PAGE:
Arabic Language & Diaspora:The land, the Sea, and the People of Palestine!

Posted on: October 2nd, 2023 by Sawsan Abbadi


marHaba! My name is Jannah Abu-Khalil, and I am Senior double majoring in Political Science as well as Criminology and Criminal Justice. In an effort to re-learn my native tongue, I have immersed myself in ‘ustaadha Sawsan’s Arabic courses. My inability to fluently speak the language of my elders is not a personal choice; instead, it comes as a result of my circumstances as a child of the diaspora. However, the seeking of knowledge and حرية , freedom, is my duty. More earnestly, it is the reason I have the luxury in sharing my story.

Flying a kite on Yaffa’s shores

I had the extreme privilege of going home and visiting cities across Palestine, including the West Bank and ‘48 territories such as Yaffa, Jenin, Nablus, etc.! The story of Yaffa is one that will forever remain ingrained in my memories. As children of the diaspora, my Palestinian-American friends and I saw the beauty of the city, smelt the salty Yaffa air as we roamed the beach, and spoke to the locals in what little broken Arabic we could muster to communicate.

I had longed to reconnect with the “Dove” as it stands as a poignant symbol of Palestine’s multifaceted history. Its story is one of dichotomies – pain and hope, colonization and liberation, and a deep-rooted culture intertwined with a contested land. This port city bears the weight of its history. The tender reminder of normalization and colonization is ever-present, with the waves of the Mediterranean Sea washing up stories of displacement and struggle. Yaffa’s sands, like its people, have borne witness to the shifting tides of political and social upheaval. Yet, within this turbulent narrative, Yaffa perseveres as a testament. Its people, vibrant and diverse, are the living embodiment of a culture that has withstood centuries of dispossession. The city’s historic landmarks, such as the ancient port and the bustling marketplaces, echo with the voices of generations who have called this place home.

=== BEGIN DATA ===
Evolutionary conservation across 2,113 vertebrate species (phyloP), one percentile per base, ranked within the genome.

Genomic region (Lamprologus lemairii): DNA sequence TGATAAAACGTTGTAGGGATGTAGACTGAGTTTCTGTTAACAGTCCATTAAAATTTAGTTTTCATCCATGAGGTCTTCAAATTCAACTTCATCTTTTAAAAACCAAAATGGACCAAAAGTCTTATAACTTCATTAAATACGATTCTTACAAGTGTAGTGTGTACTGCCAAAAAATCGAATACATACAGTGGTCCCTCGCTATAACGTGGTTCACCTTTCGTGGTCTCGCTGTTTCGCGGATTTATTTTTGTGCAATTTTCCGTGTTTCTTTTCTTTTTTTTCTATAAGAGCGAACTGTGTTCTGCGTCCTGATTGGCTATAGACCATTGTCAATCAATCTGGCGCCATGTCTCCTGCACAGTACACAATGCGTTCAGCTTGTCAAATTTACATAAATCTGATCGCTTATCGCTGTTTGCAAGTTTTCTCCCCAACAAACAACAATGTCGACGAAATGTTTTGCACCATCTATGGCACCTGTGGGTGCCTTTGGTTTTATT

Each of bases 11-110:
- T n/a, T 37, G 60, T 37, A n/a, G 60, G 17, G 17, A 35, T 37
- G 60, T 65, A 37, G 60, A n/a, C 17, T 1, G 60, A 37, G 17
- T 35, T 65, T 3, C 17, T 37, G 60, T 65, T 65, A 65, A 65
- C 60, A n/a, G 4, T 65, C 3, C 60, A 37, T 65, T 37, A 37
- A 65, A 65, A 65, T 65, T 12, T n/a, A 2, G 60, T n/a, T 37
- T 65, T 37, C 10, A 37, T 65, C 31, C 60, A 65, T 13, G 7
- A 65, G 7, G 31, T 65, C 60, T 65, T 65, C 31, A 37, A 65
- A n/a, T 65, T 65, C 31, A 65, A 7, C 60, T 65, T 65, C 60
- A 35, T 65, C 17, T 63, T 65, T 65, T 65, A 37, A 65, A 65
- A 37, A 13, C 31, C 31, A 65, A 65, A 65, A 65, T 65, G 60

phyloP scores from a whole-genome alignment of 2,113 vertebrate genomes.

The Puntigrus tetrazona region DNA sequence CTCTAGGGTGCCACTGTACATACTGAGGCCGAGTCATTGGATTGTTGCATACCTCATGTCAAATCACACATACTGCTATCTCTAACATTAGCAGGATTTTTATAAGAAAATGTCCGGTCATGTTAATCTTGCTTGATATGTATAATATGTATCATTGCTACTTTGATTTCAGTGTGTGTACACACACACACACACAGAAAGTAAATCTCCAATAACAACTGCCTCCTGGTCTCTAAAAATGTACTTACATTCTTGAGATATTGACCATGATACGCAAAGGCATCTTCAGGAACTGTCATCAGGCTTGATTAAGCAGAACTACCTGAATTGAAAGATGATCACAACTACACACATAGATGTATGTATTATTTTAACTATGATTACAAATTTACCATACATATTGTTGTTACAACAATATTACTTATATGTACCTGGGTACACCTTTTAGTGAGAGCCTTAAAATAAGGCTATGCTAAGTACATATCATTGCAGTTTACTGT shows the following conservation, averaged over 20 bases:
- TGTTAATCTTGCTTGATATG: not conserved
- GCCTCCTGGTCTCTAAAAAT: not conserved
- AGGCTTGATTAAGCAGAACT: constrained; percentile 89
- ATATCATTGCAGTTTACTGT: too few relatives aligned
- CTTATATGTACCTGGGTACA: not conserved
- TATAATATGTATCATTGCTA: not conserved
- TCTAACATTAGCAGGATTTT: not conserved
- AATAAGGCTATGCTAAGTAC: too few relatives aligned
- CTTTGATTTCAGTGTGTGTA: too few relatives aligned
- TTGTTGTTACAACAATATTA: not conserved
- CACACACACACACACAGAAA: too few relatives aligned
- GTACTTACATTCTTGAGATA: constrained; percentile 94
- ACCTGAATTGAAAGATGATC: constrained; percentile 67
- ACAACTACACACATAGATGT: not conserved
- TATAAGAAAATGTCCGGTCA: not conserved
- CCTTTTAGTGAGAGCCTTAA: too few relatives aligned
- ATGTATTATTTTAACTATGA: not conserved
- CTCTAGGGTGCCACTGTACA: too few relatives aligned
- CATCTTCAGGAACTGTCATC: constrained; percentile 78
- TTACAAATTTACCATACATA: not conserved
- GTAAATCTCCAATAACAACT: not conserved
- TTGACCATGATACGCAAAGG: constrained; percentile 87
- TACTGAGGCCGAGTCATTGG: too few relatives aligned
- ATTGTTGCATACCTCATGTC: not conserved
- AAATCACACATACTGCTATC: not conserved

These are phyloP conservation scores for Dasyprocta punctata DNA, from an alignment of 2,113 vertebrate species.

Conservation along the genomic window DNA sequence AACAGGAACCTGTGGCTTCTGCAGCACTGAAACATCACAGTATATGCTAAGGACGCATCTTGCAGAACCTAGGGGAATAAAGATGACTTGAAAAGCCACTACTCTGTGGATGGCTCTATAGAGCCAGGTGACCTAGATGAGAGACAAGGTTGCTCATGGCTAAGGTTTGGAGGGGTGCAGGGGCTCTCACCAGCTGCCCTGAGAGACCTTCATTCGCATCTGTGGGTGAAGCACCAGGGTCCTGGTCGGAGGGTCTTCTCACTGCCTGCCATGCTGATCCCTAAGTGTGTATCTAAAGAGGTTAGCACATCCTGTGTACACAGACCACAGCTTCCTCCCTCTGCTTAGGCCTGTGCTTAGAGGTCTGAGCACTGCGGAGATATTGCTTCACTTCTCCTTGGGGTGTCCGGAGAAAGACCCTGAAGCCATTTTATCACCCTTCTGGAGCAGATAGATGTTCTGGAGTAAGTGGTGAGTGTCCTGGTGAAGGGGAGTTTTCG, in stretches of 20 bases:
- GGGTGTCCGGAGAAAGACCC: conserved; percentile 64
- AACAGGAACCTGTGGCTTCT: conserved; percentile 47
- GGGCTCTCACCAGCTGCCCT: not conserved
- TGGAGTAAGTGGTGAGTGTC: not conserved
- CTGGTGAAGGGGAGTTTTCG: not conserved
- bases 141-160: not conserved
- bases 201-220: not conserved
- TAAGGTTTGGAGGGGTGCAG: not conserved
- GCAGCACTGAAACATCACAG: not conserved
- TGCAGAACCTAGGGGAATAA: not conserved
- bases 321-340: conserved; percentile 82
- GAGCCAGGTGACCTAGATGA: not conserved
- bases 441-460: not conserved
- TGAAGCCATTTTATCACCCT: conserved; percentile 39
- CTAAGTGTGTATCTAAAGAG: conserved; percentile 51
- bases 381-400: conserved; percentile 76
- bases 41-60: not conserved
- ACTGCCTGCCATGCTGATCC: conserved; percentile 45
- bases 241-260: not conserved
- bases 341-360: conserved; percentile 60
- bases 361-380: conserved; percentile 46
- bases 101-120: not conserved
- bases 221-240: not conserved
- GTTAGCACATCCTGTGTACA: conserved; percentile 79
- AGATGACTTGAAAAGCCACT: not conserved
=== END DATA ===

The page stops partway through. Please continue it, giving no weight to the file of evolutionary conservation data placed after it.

Although nearly my age, my Palestinian cousins living less than an hour away from Yaffa’s shores are deprived of the beauty of the Dove. Sadly, this realization loomed in the back of my mind as I soaked my feet in the water. As the descendants of a diaspora, returning to Yaffa was an act of reconnection, a reclaiming of identity and heritage. My journey is not merely about physical return but a commitment to keeping the spirit of the city alive. To me, Yaffa is more than just a geographical location; it is a symbol of the enduring Palestinian culture and the unbreakable bond between its people and their land.

In similar vain, when visiting the town and refugee camp in Jenin, I was plagued with guilt, despair, and frustration. Jenin, a city in the heart of the West Bank, unfolds a tale of remarkable resilience and unyielding determination. Where gardens and streets are demolished, a vibrant culture and a thriving theater scene flourish, embodying the indomitable spirit of its people. Mentally and physically suffocated, I inhaled the dust from those ruins.

The Freedom Theater

Yet, the Freedom Theater – the hub for culture and community – provided a source of hope! Through witty plays and original masterpieces, the institution emerges as a beacon for community discourse, therapy, and joy. Despite the challenges and the scars, they have found a way to nurture a life filled with creativity and hope. The theater that graces its streets becomes a stage for the stories of struggle, resistance, and survival. However, even amid this steadfastness, there is a haunting question that hangs in the air: how does the world reconcile the reality that for some children in Jenin, solace is found in death more than life itself?

As I explored the intricate narratives of these cities, I discovered that the people of Jenin – like Yaffa – are resilient and enduring, shaped by decades of struggle and hardship. They have faced numerous challenges, but, they have demonstrated remarkable strength and determination in their quest for a better life. Learning the language of the people is unquestionably a key in any attempt to authentically connect with communities, archive narratives and especially oral stories that tend to be lost across generations, and foster a sense of belonging- a feeling of “Home”!

Abouelafia’s Shop

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